The novellae on Even ha-Ezer are preceded by novellae on Tur, Yoreh Deah, headed ביאורים נחמדי' ונמוקי' ממו' הגאון המופלג מוהררי"ל. Another contemporary hand confirmed the identity of the author adding in Hebrew מהר"ל פראג, indicating that the author was in fact the Maharal of Prague. The text breaks off after section 174. These novellae are not found in the other manuscripts or in the editions. In the novellae on Tur, Yoreh Deah by Maharal’s grandson in MS Oxford Opp. 752 in which most of the printed novellae of Maharal are quoted verbatim, none of the passages from this copy are quoted. This suggests that Maharal reviewed Yoreh Deah and added additional glosses and notes after MS Opp. 752 was written in 1595. Support for this theory may be found in the novellae on Even ha-‘Ezer copied in this manuscript in which the responsa of R. Joseph Karo, first printed in 1598, are quoted. This proves that Maharal continued to add glosses to the Tur long after he completed the printed novellae.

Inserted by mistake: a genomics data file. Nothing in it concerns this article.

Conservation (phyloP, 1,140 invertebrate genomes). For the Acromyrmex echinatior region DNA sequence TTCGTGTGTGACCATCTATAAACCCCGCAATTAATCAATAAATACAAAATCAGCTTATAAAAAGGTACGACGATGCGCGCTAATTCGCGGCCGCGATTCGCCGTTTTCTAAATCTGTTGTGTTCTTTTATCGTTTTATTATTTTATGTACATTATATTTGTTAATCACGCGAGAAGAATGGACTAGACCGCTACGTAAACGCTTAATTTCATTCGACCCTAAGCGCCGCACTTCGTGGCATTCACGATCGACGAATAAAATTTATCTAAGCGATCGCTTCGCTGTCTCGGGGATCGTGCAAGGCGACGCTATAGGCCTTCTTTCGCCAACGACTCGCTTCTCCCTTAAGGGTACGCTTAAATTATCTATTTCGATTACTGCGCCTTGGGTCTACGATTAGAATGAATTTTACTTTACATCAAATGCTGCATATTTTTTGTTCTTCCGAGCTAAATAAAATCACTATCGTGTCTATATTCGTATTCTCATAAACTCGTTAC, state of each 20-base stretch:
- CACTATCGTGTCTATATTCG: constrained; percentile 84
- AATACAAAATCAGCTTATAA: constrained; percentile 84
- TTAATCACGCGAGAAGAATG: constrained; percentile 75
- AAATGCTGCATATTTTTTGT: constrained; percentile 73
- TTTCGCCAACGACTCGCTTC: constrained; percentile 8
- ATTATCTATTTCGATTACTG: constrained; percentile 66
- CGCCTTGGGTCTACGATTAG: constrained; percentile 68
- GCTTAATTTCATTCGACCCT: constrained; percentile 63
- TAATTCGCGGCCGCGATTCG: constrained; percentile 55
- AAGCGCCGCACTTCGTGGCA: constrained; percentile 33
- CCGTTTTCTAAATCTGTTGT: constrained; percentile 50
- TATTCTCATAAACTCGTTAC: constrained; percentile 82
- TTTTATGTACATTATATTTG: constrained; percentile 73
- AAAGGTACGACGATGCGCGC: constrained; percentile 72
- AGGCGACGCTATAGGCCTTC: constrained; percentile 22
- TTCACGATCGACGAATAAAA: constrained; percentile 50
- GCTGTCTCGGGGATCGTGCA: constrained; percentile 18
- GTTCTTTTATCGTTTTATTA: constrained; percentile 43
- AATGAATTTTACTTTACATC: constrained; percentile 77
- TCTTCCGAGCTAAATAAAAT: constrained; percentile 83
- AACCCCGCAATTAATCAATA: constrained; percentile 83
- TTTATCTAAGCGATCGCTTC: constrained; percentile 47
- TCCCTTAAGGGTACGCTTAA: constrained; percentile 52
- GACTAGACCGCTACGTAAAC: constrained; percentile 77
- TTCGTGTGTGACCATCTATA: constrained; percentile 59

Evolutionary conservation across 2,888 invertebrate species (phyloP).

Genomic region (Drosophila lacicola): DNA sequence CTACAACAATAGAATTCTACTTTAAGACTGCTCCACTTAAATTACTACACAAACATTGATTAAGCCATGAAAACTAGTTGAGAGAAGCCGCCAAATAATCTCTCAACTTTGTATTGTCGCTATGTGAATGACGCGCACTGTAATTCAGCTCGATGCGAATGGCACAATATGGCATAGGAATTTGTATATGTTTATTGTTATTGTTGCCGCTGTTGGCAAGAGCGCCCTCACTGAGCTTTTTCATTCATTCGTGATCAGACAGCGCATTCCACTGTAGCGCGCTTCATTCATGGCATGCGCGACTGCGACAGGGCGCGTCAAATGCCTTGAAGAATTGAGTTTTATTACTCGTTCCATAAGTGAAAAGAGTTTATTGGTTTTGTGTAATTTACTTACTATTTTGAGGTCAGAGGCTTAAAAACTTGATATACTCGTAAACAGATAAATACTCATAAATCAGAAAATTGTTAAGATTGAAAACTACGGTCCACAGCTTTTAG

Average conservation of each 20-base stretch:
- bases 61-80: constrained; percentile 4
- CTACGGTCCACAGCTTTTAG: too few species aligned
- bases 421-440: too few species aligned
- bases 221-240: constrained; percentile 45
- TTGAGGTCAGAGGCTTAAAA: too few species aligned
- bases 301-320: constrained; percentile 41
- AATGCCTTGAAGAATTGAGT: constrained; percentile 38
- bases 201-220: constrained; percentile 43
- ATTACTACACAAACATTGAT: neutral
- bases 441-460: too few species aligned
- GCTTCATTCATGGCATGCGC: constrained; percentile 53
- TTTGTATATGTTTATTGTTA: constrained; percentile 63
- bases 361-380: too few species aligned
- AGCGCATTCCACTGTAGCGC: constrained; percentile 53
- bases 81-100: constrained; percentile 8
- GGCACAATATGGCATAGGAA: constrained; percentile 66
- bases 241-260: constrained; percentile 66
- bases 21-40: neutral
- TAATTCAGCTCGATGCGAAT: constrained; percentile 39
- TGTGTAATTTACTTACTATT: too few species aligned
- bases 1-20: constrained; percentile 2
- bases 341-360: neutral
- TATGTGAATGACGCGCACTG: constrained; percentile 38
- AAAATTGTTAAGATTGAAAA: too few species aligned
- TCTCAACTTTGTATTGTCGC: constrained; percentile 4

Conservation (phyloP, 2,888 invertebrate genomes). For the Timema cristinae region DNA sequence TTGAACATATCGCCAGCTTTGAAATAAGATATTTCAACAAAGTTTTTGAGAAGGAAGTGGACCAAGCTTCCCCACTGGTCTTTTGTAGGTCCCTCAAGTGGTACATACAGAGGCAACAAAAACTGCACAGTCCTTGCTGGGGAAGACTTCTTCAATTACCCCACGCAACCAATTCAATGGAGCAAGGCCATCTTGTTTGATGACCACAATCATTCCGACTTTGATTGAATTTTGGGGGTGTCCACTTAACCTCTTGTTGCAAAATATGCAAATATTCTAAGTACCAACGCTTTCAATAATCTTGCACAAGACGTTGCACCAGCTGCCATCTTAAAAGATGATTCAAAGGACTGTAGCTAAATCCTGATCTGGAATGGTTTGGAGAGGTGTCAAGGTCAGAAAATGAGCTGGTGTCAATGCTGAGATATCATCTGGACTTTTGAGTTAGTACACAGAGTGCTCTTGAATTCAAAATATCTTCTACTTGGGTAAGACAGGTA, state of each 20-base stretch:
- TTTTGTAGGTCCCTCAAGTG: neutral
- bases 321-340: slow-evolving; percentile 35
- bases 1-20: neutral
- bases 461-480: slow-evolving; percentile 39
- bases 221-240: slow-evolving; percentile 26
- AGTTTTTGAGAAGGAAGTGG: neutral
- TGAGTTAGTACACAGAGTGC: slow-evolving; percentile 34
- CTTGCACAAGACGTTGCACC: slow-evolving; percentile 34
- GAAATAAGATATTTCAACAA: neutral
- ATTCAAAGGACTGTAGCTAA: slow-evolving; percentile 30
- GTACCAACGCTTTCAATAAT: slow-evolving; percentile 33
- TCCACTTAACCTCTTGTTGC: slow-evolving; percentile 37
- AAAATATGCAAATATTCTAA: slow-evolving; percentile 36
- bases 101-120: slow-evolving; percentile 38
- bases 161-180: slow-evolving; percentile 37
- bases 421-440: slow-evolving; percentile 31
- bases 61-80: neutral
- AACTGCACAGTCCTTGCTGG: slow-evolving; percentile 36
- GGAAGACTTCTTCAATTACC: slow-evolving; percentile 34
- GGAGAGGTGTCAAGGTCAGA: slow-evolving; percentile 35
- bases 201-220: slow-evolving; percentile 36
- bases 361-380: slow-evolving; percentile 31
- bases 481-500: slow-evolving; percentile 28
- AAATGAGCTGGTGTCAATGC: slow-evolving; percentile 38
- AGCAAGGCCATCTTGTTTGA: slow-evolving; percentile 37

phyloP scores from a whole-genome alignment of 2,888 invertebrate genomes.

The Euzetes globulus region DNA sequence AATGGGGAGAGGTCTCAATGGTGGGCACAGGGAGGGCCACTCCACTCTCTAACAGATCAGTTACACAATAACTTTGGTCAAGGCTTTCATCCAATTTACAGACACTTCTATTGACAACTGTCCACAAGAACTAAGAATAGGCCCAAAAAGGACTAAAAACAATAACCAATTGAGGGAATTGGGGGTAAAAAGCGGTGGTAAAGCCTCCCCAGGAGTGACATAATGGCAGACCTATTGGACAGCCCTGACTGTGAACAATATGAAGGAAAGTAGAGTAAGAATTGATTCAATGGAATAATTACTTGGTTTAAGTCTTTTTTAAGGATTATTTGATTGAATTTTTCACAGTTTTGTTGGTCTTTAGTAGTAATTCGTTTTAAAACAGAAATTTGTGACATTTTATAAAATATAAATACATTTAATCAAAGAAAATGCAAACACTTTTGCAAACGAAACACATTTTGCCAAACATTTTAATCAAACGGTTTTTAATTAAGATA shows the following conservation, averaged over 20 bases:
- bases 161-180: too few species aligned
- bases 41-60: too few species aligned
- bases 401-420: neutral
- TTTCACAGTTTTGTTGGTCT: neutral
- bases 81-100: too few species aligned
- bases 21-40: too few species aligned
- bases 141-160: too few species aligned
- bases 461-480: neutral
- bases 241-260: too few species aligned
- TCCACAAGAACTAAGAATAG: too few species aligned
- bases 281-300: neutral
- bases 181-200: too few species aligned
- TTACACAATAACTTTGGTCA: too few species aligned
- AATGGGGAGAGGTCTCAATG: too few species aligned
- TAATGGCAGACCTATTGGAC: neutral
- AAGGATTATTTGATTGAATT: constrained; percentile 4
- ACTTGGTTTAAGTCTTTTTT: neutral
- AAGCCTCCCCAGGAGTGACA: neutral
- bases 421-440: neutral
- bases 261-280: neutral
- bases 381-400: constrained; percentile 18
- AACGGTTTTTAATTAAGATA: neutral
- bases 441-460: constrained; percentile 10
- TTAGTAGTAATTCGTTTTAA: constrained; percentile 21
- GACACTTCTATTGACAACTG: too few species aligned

Due to his confusing the two manuscripts, Rabbi Werner was led to make additional mistakes and had to struggle to reconcile inconsistencies that he invented. He wrote that the novellae on Yoreh Deah copied in the MS agree with the editions, when, in fact, they are different. He has to resort to dubious pilpul to reconcile the fact that the manuscript. ostensibly written in 1595, quotes the responsa of the Beit Yosef published in 1598 and that the scribe added a note referring to the Bayyit Hadash by R. Joel Sirkis, first printed in 1638.
Rabbi Werner edited the novellae by Maharal before the Institute of Microfilmed Hebrew Manuscripts acquired copies of the Oxford manuscripts. Had he been able to consult microfilms of the manuscripts we can be certain that he would have avoided committing these embarrassing mistakes.